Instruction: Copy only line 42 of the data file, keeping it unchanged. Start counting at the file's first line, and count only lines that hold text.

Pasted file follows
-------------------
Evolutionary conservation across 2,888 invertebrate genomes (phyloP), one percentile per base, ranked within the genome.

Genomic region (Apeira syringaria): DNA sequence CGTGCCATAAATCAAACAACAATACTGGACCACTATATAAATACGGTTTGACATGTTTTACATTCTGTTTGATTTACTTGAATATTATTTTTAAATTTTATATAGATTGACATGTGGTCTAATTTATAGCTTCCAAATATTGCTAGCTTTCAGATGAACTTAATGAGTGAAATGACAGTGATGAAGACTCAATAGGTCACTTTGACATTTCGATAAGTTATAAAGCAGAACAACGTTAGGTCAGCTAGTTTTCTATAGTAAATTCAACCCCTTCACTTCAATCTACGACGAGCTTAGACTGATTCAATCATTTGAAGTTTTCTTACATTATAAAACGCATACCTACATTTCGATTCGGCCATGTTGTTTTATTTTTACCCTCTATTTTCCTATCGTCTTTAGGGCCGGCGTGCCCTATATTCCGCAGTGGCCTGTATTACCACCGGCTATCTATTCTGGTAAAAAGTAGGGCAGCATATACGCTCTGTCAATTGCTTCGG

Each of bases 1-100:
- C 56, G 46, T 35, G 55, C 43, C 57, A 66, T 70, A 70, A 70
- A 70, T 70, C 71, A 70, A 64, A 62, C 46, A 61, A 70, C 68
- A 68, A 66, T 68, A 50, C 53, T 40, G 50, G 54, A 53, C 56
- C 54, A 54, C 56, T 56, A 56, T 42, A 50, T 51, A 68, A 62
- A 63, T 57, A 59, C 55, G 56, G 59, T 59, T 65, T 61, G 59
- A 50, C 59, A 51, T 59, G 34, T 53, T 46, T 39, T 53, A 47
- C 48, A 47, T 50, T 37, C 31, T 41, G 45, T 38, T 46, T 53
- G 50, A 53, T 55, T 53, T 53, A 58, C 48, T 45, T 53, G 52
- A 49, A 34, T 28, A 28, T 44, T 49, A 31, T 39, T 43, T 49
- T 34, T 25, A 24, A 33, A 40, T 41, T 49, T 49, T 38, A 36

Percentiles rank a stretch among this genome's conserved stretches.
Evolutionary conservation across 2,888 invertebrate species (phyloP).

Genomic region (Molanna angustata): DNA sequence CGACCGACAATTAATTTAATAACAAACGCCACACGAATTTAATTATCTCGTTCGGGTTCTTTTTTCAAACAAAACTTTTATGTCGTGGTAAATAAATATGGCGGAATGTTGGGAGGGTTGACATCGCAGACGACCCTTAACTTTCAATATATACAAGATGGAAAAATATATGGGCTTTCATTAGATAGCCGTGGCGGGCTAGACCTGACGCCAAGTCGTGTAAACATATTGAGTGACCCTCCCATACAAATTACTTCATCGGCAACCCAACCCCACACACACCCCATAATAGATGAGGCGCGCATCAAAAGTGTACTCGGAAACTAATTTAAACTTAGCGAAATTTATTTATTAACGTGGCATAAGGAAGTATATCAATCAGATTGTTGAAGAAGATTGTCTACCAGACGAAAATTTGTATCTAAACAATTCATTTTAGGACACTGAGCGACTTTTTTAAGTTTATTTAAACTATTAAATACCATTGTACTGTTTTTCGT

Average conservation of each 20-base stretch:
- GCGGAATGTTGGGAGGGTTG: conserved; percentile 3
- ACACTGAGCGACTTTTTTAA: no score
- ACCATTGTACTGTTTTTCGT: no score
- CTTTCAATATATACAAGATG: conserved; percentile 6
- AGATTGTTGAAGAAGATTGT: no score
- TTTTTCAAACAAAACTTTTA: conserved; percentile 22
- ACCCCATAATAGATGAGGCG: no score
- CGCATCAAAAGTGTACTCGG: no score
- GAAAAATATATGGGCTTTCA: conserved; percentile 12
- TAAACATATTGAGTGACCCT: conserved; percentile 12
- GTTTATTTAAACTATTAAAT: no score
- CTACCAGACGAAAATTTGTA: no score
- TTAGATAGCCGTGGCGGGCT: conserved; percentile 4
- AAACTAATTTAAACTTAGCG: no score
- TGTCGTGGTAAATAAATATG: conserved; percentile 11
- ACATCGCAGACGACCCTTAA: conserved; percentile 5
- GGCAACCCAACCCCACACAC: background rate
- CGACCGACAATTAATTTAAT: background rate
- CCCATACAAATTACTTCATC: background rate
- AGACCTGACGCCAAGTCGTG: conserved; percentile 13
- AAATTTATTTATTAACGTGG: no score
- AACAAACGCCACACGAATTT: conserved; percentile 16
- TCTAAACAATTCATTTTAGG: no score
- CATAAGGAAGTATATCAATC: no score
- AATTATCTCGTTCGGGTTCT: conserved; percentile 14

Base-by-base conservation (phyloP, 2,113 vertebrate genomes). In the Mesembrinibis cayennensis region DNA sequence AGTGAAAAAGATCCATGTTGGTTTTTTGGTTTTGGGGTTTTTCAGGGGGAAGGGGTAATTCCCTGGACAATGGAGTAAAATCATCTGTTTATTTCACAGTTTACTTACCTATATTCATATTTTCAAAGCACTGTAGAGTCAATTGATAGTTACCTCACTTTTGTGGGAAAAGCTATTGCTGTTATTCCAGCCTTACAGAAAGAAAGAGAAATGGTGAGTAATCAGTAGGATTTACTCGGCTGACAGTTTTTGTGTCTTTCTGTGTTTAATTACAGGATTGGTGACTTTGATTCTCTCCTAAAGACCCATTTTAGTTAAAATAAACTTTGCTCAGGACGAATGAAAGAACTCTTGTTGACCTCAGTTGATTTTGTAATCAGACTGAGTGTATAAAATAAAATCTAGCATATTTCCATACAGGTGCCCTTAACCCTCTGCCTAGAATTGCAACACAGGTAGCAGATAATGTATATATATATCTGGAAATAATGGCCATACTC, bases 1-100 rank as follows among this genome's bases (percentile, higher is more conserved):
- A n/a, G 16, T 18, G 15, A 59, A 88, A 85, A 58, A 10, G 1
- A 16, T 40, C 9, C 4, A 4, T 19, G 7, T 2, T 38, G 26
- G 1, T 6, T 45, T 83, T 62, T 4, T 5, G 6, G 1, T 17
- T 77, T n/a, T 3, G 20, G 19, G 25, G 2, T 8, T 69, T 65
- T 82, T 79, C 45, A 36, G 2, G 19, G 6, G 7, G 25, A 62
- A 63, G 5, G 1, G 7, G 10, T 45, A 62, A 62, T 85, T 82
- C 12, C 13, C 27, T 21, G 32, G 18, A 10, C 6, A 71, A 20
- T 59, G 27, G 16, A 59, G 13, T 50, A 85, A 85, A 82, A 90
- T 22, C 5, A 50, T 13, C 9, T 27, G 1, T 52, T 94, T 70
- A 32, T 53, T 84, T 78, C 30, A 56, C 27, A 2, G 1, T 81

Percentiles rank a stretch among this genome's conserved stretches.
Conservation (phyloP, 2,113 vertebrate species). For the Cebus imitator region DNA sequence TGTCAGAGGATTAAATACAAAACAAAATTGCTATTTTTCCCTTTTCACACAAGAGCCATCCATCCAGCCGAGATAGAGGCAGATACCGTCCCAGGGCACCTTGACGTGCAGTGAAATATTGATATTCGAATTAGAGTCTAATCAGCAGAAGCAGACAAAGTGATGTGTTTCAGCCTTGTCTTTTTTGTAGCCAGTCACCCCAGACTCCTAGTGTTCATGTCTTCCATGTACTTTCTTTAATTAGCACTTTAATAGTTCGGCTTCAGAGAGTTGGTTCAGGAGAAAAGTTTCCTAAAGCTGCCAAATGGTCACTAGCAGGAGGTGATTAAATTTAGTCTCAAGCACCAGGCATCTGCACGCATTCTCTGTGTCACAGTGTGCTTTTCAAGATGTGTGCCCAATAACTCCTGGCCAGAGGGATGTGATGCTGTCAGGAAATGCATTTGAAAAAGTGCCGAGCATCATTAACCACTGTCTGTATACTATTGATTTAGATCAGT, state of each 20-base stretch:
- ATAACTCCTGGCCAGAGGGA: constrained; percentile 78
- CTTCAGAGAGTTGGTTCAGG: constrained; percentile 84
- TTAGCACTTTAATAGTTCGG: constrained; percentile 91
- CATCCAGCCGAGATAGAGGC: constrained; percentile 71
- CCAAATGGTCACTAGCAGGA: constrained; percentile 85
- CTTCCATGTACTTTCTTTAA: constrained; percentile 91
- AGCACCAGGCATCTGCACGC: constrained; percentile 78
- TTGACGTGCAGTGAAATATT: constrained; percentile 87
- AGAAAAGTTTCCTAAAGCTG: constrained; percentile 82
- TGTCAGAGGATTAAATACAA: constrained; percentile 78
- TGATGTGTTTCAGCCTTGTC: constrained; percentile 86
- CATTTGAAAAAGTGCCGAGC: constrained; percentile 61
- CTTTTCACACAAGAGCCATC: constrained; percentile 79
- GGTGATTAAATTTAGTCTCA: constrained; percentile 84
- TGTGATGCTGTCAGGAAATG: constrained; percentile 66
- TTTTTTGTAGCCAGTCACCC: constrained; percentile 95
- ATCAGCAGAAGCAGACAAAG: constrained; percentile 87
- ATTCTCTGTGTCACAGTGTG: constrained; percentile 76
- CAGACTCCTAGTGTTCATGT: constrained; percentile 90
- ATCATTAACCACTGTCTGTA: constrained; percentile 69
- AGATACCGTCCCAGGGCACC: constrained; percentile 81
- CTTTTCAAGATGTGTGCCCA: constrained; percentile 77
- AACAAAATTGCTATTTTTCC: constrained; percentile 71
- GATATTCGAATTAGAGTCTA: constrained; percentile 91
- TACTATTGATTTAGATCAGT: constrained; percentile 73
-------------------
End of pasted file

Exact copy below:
- AATTATCTCGTTCGGGTTCT: conserved; percentile 14